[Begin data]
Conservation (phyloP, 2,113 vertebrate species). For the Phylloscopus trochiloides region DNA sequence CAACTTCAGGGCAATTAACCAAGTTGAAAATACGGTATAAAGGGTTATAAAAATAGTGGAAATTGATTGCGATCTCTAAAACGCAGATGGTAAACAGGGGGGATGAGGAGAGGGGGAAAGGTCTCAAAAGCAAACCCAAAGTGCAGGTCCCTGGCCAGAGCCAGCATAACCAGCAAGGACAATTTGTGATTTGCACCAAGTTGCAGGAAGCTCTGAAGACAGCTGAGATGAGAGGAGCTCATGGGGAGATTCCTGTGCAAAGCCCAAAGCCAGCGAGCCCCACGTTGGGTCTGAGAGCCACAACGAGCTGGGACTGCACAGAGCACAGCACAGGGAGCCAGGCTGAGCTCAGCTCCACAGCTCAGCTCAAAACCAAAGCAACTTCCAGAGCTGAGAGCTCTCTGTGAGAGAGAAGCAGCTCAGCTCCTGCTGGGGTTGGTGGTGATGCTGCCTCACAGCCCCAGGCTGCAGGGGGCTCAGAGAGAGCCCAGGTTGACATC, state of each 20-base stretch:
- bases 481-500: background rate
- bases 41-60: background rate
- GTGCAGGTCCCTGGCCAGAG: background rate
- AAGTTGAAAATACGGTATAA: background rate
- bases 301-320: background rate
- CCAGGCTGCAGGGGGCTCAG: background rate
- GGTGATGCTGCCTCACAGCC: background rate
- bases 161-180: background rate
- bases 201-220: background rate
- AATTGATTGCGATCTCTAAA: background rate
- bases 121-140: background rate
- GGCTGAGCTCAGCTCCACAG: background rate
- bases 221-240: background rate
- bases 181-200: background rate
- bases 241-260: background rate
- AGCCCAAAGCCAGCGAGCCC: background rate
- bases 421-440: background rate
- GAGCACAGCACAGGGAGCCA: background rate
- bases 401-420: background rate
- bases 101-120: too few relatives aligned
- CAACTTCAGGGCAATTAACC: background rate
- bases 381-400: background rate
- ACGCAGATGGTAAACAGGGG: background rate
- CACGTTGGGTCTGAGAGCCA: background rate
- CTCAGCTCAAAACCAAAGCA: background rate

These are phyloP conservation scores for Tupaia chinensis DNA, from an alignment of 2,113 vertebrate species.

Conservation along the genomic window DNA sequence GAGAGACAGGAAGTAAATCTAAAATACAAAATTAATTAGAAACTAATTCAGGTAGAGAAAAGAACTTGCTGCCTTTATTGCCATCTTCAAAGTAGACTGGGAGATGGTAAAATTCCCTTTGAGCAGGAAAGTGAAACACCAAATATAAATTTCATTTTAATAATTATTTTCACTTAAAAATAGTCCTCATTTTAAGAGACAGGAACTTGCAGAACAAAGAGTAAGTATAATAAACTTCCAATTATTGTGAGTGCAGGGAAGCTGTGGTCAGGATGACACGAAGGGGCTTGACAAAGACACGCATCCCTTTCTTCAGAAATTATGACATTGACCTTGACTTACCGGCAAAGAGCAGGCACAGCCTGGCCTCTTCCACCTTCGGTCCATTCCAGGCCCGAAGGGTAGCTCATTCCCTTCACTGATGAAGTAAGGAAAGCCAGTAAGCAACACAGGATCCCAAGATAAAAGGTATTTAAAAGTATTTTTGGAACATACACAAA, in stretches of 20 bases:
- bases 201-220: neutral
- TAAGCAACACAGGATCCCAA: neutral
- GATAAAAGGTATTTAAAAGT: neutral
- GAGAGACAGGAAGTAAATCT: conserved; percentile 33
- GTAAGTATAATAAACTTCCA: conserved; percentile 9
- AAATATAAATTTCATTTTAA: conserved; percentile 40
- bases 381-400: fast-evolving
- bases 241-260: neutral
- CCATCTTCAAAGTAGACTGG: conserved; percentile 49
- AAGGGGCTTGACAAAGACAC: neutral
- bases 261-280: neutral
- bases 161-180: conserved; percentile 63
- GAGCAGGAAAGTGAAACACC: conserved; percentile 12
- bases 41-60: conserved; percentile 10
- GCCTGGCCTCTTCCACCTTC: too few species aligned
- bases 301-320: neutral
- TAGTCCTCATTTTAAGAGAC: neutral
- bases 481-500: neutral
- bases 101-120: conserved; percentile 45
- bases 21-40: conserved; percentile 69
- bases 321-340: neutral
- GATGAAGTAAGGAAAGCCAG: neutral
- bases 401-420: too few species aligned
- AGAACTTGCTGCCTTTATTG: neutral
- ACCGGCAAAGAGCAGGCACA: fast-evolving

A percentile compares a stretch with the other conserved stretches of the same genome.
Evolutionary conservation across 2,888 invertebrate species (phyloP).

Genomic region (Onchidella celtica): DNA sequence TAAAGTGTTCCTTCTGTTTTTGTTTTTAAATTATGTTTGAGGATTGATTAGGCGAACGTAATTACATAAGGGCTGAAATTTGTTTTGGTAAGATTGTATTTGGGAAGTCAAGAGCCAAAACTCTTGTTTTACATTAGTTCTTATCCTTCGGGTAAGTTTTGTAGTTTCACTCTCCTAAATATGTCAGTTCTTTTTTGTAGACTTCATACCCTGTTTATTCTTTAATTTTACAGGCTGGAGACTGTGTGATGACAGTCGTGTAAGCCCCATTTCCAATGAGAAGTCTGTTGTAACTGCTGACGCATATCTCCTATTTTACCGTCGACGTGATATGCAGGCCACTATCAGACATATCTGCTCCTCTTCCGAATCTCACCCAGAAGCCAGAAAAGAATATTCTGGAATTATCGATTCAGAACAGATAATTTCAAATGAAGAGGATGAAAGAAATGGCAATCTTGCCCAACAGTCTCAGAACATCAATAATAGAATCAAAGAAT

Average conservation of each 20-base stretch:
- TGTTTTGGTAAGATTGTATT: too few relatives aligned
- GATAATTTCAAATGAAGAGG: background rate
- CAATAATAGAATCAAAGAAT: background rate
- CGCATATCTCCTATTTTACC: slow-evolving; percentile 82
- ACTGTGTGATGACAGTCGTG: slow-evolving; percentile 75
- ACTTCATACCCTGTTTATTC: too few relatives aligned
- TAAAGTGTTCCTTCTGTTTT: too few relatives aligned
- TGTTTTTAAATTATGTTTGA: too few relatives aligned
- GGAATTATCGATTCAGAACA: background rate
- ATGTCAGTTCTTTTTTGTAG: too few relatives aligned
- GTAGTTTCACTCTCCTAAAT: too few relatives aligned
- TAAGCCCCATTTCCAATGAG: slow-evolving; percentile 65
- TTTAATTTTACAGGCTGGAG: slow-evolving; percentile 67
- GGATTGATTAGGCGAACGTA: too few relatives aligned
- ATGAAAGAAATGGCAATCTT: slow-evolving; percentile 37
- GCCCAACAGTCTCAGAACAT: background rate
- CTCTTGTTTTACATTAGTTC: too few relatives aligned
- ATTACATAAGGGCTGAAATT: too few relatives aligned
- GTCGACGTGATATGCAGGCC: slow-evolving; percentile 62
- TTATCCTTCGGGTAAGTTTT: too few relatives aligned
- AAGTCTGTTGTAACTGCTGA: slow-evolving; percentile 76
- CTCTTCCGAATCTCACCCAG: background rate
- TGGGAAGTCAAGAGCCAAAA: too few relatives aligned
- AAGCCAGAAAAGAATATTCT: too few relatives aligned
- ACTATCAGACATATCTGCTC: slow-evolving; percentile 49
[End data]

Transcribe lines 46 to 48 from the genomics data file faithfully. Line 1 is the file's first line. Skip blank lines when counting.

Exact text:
- bases 481-500: neutral
- bases 101-120: conserved; percentile 45
- bases 21-40: conserved; percentile 69